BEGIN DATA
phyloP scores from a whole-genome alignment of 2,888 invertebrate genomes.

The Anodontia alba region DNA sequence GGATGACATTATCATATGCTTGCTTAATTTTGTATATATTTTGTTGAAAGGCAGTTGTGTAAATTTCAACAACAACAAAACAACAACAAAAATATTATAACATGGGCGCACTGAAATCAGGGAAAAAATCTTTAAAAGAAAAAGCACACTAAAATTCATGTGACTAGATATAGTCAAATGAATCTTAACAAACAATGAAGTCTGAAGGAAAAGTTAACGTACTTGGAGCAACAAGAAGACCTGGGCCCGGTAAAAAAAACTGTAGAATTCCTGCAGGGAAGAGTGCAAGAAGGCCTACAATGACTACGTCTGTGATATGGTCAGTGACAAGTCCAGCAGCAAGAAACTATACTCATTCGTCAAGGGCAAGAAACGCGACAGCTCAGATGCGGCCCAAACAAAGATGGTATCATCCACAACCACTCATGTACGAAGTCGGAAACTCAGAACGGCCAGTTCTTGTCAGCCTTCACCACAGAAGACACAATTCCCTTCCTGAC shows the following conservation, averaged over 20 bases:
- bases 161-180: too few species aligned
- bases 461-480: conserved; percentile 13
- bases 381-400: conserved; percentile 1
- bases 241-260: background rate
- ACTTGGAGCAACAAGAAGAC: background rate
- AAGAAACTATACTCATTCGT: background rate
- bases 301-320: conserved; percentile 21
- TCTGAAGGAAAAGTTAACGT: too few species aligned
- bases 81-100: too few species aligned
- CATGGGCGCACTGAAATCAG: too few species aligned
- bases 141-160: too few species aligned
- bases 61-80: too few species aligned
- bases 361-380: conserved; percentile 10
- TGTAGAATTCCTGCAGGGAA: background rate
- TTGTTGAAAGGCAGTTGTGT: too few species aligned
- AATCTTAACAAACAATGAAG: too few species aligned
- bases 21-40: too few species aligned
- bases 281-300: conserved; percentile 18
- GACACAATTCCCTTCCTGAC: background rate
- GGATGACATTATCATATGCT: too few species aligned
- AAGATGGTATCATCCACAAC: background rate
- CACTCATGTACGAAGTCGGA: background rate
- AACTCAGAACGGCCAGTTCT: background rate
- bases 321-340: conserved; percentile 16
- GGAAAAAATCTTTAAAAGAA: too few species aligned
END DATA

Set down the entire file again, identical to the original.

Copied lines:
phyloP scores from a whole-genome alignment of 2,888 invertebrate genomes.

The Anodontia alba region DNA sequence GGATGACATTATCATATGCTTGCTTAATTTTGTATATATTTTGTTGAAAGGCAGTTGTGTAAATTTCAACAACAACAAAACAACAACAAAAATATTATAACATGGGCGCACTGAAATCAGGGAAAAAATCTTTAAAAGAAAAAGCACACTAAAATTCATGTGACTAGATATAGTCAAATGAATCTTAACAAACAATGAAGTCTGAAGGAAAAGTTAACGTACTTGGAGCAACAAGAAGACCTGGGCCCGGTAAAAAAAACTGTAGAATTCCTGCAGGGAAGAGTGCAAGAAGGCCTACAATGACTACGTCTGTGATATGGTCAGTGACAAGTCCAGCAGCAAGAAACTATACTCATTCGTCAAGGGCAAGAAACGCGACAGCTCAGATGCGGCCCAAACAAAGATGGTATCATCCACAACCACTCATGTACGAAGTCGGAAACTCAGAACGGCCAGTTCTTGTCAGCCTTCACCACAGAAGACACAATTCCCTTCCTGAC shows the following conservation, averaged over 20 bases:
- bases 161-180: too few species aligned
- bases 461-480: conserved; percentile 13
- bases 381-400: conserved; percentile 1
- bases 241-260: background rate
- ACTTGGAGCAACAAGAAGAC: background rate
- AAGAAACTATACTCATTCGT: background rate
- bases 301-320: conserved; percentile 21
- TCTGAAGGAAAAGTTAACGT: too few species aligned
- bases 81-100: too few species aligned
- CATGGGCGCACTGAAATCAG: too few species aligned
- bases 141-160: too few species aligned
- bases 61-80: too few species aligned
- bases 361-380: conserved; percentile 10
- TGTAGAATTCCTGCAGGGAA: background rate
- TTGTTGAAAGGCAGTTGTGT: too few species aligned
- AATCTTAACAAACAATGAAG: too few species aligned
- bases 21-40: too few species aligned
- bases 281-300: conserved; percentile 18
- GACACAATTCCCTTCCTGAC: background rate
- GGATGACATTATCATATGCT: too few species aligned
- AAGATGGTATCATCCACAAC: background rate
- CACTCATGTACGAAGTCGGA: background rate
- AACTCAGAACGGCCAGTTCT: background rate
- bases 321-340: conserved; percentile 16
- GGAAAAAATCTTTAAAAGAA: too few species aligned